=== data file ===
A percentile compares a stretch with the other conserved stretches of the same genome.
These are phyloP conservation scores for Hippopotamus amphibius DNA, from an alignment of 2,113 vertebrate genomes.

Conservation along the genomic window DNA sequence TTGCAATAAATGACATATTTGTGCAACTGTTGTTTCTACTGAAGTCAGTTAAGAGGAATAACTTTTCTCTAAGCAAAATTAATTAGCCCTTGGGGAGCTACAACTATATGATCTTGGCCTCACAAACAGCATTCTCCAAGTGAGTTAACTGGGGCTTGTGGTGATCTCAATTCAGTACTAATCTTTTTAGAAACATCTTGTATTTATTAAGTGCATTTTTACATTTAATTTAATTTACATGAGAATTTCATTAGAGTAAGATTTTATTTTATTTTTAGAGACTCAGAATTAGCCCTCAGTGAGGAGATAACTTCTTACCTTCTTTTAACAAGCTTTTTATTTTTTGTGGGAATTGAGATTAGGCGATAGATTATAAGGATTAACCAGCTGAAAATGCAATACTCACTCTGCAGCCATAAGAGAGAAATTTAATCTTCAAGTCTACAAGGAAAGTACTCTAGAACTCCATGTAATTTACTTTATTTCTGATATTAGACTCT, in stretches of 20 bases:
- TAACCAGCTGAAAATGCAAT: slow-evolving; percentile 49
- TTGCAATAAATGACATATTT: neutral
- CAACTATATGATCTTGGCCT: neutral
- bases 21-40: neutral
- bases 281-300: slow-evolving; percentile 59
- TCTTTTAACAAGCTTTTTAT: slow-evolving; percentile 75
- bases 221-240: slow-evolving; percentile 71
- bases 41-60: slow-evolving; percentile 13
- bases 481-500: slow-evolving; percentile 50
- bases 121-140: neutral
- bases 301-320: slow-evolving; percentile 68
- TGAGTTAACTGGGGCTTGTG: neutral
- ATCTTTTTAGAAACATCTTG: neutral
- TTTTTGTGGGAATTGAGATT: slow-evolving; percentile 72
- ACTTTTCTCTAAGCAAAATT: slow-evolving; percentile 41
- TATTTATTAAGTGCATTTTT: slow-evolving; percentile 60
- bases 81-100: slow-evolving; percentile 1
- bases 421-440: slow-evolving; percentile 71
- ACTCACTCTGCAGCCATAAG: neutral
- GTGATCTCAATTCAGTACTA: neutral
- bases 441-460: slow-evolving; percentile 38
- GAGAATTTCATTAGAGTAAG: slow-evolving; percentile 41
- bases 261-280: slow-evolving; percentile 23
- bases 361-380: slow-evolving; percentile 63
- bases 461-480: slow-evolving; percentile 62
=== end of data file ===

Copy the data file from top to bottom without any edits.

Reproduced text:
A percentile compares a stretch with the other conserved stretches of the same genome.
These are phyloP conservation scores for Hippopotamus amphibius DNA, from an alignment of 2,113 vertebrate genomes.

Conservation along the genomic window DNA sequence TTGCAATAAATGACATATTTGTGCAACTGTTGTTTCTACTGAAGTCAGTTAAGAGGAATAACTTTTCTCTAAGCAAAATTAATTAGCCCTTGGGGAGCTACAACTATATGATCTTGGCCTCACAAACAGCATTCTCCAAGTGAGTTAACTGGGGCTTGTGGTGATCTCAATTCAGTACTAATCTTTTTAGAAACATCTTGTATTTATTAAGTGCATTTTTACATTTAATTTAATTTACATGAGAATTTCATTAGAGTAAGATTTTATTTTATTTTTAGAGACTCAGAATTAGCCCTCAGTGAGGAGATAACTTCTTACCTTCTTTTAACAAGCTTTTTATTTTTTGTGGGAATTGAGATTAGGCGATAGATTATAAGGATTAACCAGCTGAAAATGCAATACTCACTCTGCAGCCATAAGAGAGAAATTTAATCTTCAAGTCTACAAGGAAAGTACTCTAGAACTCCATGTAATTTACTTTATTTCTGATATTAGACTCT, in stretches of 20 bases:
- TAACCAGCTGAAAATGCAAT: slow-evolving; percentile 49
- TTGCAATAAATGACATATTT: neutral
- CAACTATATGATCTTGGCCT: neutral
- bases 21-40: neutral
- bases 281-300: slow-evolving; percentile 59
- TCTTTTAACAAGCTTTTTAT: slow-evolving; percentile 75
- bases 221-240: slow-evolving; percentile 71
- bases 41-60: slow-evolving; percentile 13
- bases 481-500: slow-evolving; percentile 50
- bases 121-140: neutral
- bases 301-320: slow-evolving; percentile 68
- TGAGTTAACTGGGGCTTGTG: neutral
- ATCTTTTTAGAAACATCTTG: neutral
- TTTTTGTGGGAATTGAGATT: slow-evolving; percentile 72
- ACTTTTCTCTAAGCAAAATT: slow-evolving; percentile 41
- TATTTATTAAGTGCATTTTT: slow-evolving; percentile 60
- bases 81-100: slow-evolving; percentile 1
- bases 421-440: slow-evolving; percentile 71
- ACTCACTCTGCAGCCATAAG: neutral
- GTGATCTCAATTCAGTACTA: neutral
- bases 441-460: slow-evolving; percentile 38
- GAGAATTTCATTAGAGTAAG: slow-evolving; percentile 41
- bases 261-280: slow-evolving; percentile 23
- bases 361-380: slow-evolving; percentile 63
- bases 461-480: slow-evolving; percentile 62